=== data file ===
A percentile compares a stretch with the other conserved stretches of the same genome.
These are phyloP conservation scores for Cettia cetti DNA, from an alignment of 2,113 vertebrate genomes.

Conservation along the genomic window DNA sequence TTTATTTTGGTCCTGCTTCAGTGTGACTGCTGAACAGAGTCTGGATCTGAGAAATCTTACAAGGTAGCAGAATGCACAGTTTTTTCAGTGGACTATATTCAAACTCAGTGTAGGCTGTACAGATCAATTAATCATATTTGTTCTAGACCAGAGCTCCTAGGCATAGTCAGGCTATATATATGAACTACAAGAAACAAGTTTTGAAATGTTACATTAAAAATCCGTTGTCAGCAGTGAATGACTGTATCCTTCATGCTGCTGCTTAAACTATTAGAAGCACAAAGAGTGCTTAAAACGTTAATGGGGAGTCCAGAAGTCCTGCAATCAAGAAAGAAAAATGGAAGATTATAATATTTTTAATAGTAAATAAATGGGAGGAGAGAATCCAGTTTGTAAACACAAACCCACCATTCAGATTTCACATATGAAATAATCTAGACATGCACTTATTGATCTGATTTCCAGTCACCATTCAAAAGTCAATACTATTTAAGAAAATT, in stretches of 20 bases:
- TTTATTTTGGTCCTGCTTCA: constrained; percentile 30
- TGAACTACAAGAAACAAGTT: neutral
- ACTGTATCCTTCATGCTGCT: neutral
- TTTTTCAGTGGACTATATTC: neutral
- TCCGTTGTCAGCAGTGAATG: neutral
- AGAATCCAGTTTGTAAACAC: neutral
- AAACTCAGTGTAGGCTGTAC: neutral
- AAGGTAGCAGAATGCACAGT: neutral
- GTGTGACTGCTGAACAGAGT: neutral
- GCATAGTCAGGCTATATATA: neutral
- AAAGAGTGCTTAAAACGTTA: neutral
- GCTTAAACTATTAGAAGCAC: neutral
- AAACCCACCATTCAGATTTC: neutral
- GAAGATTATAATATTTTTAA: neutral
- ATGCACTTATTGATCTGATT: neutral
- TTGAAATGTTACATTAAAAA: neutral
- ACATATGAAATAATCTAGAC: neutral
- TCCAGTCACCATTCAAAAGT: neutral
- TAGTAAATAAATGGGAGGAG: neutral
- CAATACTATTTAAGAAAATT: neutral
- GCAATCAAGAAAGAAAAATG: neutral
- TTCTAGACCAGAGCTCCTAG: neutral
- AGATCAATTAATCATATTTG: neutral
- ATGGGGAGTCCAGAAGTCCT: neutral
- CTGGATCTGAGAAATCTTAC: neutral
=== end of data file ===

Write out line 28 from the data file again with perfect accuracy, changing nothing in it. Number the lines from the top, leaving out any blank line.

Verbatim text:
- CTGGATCTGAGAAATCTTAC: neutral